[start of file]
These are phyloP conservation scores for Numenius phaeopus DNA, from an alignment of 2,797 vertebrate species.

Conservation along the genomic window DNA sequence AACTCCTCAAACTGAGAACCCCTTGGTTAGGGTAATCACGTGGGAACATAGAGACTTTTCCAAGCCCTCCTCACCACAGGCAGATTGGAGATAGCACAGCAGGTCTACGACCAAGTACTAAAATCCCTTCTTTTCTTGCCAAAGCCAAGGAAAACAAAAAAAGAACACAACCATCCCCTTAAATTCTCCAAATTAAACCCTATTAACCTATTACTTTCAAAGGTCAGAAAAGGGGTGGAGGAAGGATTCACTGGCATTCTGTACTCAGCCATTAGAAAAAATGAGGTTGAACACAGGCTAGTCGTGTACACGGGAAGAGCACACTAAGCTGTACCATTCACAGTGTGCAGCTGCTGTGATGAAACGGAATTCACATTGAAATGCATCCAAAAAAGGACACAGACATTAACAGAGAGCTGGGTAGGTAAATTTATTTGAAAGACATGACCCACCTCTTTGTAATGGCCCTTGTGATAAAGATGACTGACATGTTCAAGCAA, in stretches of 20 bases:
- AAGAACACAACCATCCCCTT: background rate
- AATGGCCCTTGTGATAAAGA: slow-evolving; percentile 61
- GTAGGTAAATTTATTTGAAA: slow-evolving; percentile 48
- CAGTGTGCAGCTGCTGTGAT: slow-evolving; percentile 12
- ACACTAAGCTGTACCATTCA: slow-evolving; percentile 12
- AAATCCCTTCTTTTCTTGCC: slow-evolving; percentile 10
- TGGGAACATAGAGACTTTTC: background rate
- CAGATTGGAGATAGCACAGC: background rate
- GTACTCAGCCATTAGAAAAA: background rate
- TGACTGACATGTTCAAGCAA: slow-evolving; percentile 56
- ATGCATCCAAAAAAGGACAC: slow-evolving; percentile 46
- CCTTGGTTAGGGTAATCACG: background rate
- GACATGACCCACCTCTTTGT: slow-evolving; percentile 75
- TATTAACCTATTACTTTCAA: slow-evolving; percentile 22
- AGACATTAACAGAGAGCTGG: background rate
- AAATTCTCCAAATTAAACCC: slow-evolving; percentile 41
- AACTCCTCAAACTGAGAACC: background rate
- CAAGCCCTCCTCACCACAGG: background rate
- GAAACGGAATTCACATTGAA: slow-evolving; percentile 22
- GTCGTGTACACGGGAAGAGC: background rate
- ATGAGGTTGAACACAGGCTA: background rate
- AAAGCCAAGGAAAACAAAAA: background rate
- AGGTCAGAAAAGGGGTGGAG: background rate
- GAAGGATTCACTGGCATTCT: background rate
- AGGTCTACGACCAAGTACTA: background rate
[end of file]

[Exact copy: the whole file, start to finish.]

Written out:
These are phyloP conservation scores for Numenius phaeopus DNA, from an alignment of 2,797 vertebrate species.

Conservation along the genomic window DNA sequence AACTCCTCAAACTGAGAACCCCTTGGTTAGGGTAATCACGTGGGAACATAGAGACTTTTCCAAGCCCTCCTCACCACAGGCAGATTGGAGATAGCACAGCAGGTCTACGACCAAGTACTAAAATCCCTTCTTTTCTTGCCAAAGCCAAGGAAAACAAAAAAAGAACACAACCATCCCCTTAAATTCTCCAAATTAAACCCTATTAACCTATTACTTTCAAAGGTCAGAAAAGGGGTGGAGGAAGGATTCACTGGCATTCTGTACTCAGCCATTAGAAAAAATGAGGTTGAACACAGGCTAGTCGTGTACACGGGAAGAGCACACTAAGCTGTACCATTCACAGTGTGCAGCTGCTGTGATGAAACGGAATTCACATTGAAATGCATCCAAAAAAGGACACAGACATTAACAGAGAGCTGGGTAGGTAAATTTATTTGAAAGACATGACCCACCTCTTTGTAATGGCCCTTGTGATAAAGATGACTGACATGTTCAAGCAA, in stretches of 20 bases:
- AAGAACACAACCATCCCCTT: background rate
- AATGGCCCTTGTGATAAAGA: slow-evolving; percentile 61
- GTAGGTAAATTTATTTGAAA: slow-evolving; percentile 48
- CAGTGTGCAGCTGCTGTGAT: slow-evolving; percentile 12
- ACACTAAGCTGTACCATTCA: slow-evolving; percentile 12
- AAATCCCTTCTTTTCTTGCC: slow-evolving; percentile 10
- TGGGAACATAGAGACTTTTC: background rate
- CAGATTGGAGATAGCACAGC: background rate
- GTACTCAGCCATTAGAAAAA: background rate
- TGACTGACATGTTCAAGCAA: slow-evolving; percentile 56
- ATGCATCCAAAAAAGGACAC: slow-evolving; percentile 46
- CCTTGGTTAGGGTAATCACG: background rate
- GACATGACCCACCTCTTTGT: slow-evolving; percentile 75
- TATTAACCTATTACTTTCAA: slow-evolving; percentile 22
- AGACATTAACAGAGAGCTGG: background rate
- AAATTCTCCAAATTAAACCC: slow-evolving; percentile 41
- AACTCCTCAAACTGAGAACC: background rate
- CAAGCCCTCCTCACCACAGG: background rate
- GAAACGGAATTCACATTGAA: slow-evolving; percentile 22
- GTCGTGTACACGGGAAGAGC: background rate
- ATGAGGTTGAACACAGGCTA: background rate
- AAAGCCAAGGAAAACAAAAA: background rate
- AGGTCAGAAAAGGGGTGGAG: background rate
- GAAGGATTCACTGGCATTCT: background rate
- AGGTCTACGACCAAGTACTA: background rate